Fernando Alonso has expressed his sadness at the Spanair plane crash that killed 153 people at Madrid's Barajas Airport on Wednesday - revealing that he will wear a black armband in tribute this weekend, as he prepares to race in front of his home fans for the second time this season.

The European Grand Prix - the first Formula 1 race to be held in Valencia - has had a shadow cast over it by the tragedy, and Spaniard Alonso has admitted that the accident has deeply affected him. He is set to discuss with the sport's 19 other drivers whether it will be appropriate to hold a minute's silence ahead of the start of the grand prix on Sunday.

"It will definitely change the weekend for me because it's a tragedy," the double F1 World Champion reflected, quoted by international news agency Reuters. "All the Spanish people are in shock and I am too. It's probably the saddest approach to a weekend I have had.

"I will wear a black armband and I will talk with the [other] drivers. Maybe we can do something before starting, maybe one minute's silence in the pit-lane.

"[On Friday] we will start slowly to get into the weekend. Life continues, but it's a different weekend compared to what it should be."

Indeed, what should have been a celebratory weekend to cap Spain's recent sporting successes - from its football team's Euro 2008 glory to Rafael Nadal's Wimbledon and Olympic Games victories and Carlos Sastre's Tour de France triumph - has been transformed into a sombre three-day period of mourning, with King Juan Carlos and Queen Sofia set to visit hospitals, morgues and bereaved families.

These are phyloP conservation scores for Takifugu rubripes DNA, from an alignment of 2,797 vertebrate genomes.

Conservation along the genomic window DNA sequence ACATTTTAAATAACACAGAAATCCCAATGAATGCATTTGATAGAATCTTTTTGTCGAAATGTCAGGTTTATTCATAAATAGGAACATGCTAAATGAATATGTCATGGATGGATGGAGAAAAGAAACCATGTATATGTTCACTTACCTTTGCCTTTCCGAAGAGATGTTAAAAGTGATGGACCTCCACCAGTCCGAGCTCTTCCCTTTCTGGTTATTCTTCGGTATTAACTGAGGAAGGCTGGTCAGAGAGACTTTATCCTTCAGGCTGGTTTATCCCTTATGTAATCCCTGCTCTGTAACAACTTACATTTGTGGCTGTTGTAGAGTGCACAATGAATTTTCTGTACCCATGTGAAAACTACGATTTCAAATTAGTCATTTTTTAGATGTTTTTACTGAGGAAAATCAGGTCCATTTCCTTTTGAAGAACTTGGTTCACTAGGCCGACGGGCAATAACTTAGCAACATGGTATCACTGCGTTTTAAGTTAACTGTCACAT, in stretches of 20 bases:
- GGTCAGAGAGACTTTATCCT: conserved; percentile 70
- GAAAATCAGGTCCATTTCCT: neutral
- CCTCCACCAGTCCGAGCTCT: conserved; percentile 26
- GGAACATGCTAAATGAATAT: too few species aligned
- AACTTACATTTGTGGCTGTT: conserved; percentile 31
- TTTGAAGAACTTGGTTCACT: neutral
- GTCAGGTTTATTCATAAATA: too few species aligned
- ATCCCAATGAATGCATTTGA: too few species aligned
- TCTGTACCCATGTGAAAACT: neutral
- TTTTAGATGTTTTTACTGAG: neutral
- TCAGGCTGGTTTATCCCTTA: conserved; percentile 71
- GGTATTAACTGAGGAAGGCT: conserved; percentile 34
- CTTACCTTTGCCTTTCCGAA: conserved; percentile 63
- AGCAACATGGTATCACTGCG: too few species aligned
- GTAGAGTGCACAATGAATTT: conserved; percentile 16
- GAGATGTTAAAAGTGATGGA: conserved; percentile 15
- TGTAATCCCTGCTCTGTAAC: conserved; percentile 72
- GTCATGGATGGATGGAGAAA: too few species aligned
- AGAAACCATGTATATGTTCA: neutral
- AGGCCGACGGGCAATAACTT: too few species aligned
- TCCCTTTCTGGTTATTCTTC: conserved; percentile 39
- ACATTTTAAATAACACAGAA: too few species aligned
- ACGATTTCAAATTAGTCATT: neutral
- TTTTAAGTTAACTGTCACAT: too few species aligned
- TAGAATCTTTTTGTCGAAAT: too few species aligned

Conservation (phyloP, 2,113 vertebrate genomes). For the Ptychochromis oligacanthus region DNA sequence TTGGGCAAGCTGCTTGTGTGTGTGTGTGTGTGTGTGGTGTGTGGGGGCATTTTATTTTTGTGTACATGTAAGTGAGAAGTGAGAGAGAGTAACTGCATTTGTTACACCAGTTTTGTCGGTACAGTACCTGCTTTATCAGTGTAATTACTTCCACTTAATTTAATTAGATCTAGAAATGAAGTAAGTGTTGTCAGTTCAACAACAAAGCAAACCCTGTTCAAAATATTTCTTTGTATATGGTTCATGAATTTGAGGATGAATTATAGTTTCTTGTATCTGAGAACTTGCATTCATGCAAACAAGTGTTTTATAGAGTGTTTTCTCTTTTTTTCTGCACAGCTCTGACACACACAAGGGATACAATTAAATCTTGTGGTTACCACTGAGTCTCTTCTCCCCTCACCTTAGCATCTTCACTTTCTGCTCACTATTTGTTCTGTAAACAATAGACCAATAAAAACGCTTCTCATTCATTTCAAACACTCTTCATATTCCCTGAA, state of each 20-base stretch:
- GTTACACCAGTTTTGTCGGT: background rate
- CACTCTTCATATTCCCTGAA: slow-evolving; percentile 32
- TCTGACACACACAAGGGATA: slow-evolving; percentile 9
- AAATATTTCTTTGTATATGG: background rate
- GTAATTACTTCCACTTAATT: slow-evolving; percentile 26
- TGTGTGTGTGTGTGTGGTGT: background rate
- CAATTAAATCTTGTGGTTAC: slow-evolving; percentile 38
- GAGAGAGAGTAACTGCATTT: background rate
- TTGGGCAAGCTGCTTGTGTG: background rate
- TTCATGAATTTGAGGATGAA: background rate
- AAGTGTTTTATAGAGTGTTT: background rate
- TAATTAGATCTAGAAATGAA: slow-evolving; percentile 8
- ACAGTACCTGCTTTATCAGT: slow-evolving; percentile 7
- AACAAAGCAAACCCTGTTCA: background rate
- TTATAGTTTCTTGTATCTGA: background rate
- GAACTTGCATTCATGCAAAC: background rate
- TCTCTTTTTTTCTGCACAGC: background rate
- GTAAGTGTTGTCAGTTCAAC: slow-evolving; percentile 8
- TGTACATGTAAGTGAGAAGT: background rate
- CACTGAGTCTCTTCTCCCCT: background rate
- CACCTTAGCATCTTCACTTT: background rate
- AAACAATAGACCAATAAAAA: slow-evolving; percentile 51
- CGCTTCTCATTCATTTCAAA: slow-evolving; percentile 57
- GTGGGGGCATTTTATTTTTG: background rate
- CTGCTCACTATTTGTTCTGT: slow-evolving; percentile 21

Fellow drivers certainly seem to be in accordance with Alonso's wishes, with Lewis Hamilton, Felipe Massa and Jarno Trulli all agreeing when questioned on the subject that a minute's silence would be the right way to pay their respects.

"I would definitely be looking to do that," Hamilton acknowledged. "I just want to send out my heartfelt thoughts and best wishes to all the families and to all the people in Spain. I think it's a tragedy; I was really sad to hear it had happened.

"We're in a beautiful country, in a beautiful city. I just hope that doesn't stall our weekend. I hope we are able to move on and do the country proud."

"Last year we had a similar accident in Brazil," added Massa. "It was a disaster; it was so sad. As Lewis said, I give 100 per cent support to the people because we are here for sport, and there are so many important things apart from sport which are the lives of these people. It's a very sad moment, and I think all of us need to do everything we can to help these people."

Turning his attentions towards his hopes for the race, meanwhile, Alonso mused that Renault would likely be fighting for around fifth to eighth positions once again, whilst tipping former employers McLaren-Mercedes to have 'a further advantage' over chief rivals Ferrari around the harbour-side street circuit thanks to the Woking-based outfit's superior simulation technologies.

As to his own future within the top flight beyond the end of the current campaign, the 27-year-old continues to remain coy - whilst seeming to give Renault hope that he may yet stay at the French concern in 2009.

"Now is the time to give our maximum," the Oviedo native stressed in an interview with Spanish newspaper Marca, "and in September or October I will think about next year and examine the best options.

"Two years ago they (Renault) were world champions, and it is not possible in that time to forget how to build championship-winning cars."

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